Safe alternatives to rat poison can be used to address rodent outbreaks in homes and rural areas. Effective measures include rodent-proofing by sealing cracks and crevices and eliminating food sources in homes, providing owl boxes to encourage natural predation on farms and utilizing traps that don’t involve these highly toxic chemicals. For more information visit SafeRodentControl.org.

YOU MIGHT ALSO LIKE

8 Myths About Pesticides That Monsanto Wants You to Believe

Shocking Photos of Green Sea Turtle Killed by Ingesting Plastics and Other Marine Litter

National Geographic’s Stunning Portraits Bare the Stark Reality of Climate Change

Algal Blooms Linked to Largest Die-Off of Great Whales Ever Recorded

Show Comments ()

EcoWatch Daily Newsletter

Bernie Sanders holds his first presidential campaign rally at Brooklyn College on March 02 in Brooklyn, New York. Kena Betancur / VIEWpress / Corbis. Getty Images

Bernie Sanders has become the first contender in the crowded 2020 Democratic presidential primary field to pledge to offset all of the greenhouse gas emissions released by campaign travel, The Huffington Post reported Thursday.

Read More Show Less
An aerial view of the flooding at the Camp Ashland, Nebraska on March 17. Nebraska National Guard / Staff Sgt. Herschel Talley / Flickr / CC BY 2.0

The record flooding in the Midwest that has now been blamed for four deaths could also have lasting consequences for the region's many farmers.

Read More Show Less
Sponsored

In tea, food, or just on your windowsill, embrace the fragrance and fantastic healing potential of herbs.

Read More Show Less

By Ana Santos Rutschman

The world of food and drug regulation was rocked earlier this month by the news of a change in leadership at the Food and Drug Administration. Commissioner Scott Gottlieb resigned and will step down in early April. His temporary replacement is Dr. Ned Sharpless, director of the National Cancer Institute.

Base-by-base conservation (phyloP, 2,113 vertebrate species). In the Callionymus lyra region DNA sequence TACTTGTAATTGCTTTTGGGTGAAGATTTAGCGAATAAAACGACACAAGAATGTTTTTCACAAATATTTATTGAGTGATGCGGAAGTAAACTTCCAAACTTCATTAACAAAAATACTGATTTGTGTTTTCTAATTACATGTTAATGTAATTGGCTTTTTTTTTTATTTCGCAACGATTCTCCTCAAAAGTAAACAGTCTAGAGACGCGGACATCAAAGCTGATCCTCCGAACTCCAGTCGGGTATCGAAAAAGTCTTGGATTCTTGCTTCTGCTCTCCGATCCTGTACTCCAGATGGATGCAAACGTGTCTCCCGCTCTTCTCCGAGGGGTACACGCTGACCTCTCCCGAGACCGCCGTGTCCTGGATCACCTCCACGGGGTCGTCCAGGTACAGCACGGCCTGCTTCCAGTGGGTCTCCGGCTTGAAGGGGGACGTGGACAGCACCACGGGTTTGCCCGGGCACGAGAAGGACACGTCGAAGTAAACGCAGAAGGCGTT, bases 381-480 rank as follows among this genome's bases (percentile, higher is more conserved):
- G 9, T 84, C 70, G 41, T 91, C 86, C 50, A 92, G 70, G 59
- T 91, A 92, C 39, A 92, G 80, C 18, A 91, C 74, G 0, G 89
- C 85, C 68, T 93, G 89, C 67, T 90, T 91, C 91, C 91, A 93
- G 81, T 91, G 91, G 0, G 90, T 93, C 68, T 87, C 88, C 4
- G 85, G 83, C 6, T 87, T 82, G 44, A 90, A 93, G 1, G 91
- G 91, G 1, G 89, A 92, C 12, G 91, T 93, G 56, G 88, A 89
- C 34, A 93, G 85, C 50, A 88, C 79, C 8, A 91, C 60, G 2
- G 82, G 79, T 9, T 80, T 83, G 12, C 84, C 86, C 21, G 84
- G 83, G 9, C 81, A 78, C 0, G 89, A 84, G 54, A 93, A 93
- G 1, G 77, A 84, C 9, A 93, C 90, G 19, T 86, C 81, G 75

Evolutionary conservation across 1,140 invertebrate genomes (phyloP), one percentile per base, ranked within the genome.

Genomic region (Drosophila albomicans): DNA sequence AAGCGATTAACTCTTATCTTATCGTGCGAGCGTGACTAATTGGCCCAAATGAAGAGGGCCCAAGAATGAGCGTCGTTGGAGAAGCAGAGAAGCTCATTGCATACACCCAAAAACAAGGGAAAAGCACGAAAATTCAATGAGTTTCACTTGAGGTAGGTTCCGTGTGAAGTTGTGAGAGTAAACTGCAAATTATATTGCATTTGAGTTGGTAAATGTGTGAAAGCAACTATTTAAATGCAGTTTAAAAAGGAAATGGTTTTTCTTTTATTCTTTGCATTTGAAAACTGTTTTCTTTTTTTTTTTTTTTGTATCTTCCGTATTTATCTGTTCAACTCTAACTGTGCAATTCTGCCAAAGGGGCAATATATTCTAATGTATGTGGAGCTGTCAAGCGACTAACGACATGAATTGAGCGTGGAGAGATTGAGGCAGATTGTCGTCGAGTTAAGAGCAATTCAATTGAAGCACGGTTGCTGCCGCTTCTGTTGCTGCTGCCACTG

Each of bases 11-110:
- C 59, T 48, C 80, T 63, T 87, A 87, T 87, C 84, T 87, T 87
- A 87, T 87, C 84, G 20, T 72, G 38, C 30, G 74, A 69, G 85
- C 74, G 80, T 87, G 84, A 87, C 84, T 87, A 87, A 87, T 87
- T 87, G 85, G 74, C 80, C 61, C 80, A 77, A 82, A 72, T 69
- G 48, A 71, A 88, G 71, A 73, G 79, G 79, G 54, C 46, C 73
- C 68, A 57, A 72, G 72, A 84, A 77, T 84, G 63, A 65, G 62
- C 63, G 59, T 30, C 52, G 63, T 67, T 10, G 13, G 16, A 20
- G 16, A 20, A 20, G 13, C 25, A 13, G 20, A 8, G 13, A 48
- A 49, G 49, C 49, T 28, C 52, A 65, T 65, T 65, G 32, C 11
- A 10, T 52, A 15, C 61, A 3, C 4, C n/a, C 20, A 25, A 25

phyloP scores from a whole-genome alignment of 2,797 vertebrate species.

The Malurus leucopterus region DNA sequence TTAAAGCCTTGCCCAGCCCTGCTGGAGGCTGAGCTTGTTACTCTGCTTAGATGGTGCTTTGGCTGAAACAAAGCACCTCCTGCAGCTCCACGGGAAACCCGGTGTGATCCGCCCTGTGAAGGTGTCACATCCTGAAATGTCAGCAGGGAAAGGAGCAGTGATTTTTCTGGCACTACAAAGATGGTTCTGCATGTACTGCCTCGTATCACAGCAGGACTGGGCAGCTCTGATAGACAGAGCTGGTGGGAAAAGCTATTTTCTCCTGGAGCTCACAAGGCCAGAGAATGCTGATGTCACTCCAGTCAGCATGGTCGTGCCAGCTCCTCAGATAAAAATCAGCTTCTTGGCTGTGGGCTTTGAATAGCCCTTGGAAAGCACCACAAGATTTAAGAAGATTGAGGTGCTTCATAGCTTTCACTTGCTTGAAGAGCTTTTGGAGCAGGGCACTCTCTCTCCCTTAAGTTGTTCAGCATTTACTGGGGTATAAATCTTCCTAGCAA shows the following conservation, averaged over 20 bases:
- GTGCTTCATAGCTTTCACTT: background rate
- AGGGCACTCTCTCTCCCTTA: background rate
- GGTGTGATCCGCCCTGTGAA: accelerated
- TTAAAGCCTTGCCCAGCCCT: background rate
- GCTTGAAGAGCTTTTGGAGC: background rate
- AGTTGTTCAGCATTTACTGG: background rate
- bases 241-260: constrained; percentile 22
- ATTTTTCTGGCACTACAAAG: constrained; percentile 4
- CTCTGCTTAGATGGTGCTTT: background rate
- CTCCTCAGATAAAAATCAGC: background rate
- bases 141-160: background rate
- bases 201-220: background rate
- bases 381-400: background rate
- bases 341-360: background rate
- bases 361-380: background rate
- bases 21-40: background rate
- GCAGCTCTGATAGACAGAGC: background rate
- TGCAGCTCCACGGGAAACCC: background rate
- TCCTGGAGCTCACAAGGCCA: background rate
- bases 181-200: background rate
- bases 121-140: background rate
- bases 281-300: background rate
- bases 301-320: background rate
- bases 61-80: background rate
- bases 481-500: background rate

Read More Show Less
MartinPrescott / iStock / Getty Images

On Wednesday the U.S. Environmental Protection Agency (EPA) announced the first 20 chemicals it plans to prioritize as "high priority" for assessment under the Toxic Substances Control Act. Given the EPA's record of malfeasance on chemicals policy over the past two years, it is clear that these are chemicals that EPA is prioritizing to ensure that they are not properly evaluated or regulated.

Read More Show Less
Sponsored
Strawberries top the Environmental Working Group's "Dirty Dozen" list of U.S. produce most contaminated with pesticides. DANIEL LEAL-OLIVAS / AFP / Getty Images

Which conventionally-grown fruits and vegetables in the U.S. are most contaminated with pesticides? That's the question that the Environmental Working Group answers every year with its "Dirty Dozen" list of produce with the highest concentration of pesticides after being washed or peeled.

Read More Show Less
A drilling rig in a Wyoming natural gas field. William Campbell / Corbis via Getty Images

A U.S. federal judge temporarily blocked oil and gas drilling on 300,000 acres of federal leases in Wyoming Tuesday, arguing that the Bureau of Land Management (BLM) "did not sufficiently consider climate change" when auctioning off the land, The Washington Post reported.

Read More Show Less
Mizina / iStock / Getty Images

By Ryan Raman, MS, RD

Oats are widely regarded as one of the healthiest grains you can eat, as they're packed with many important vitamins, minerals, and fiber.

Read More Show Less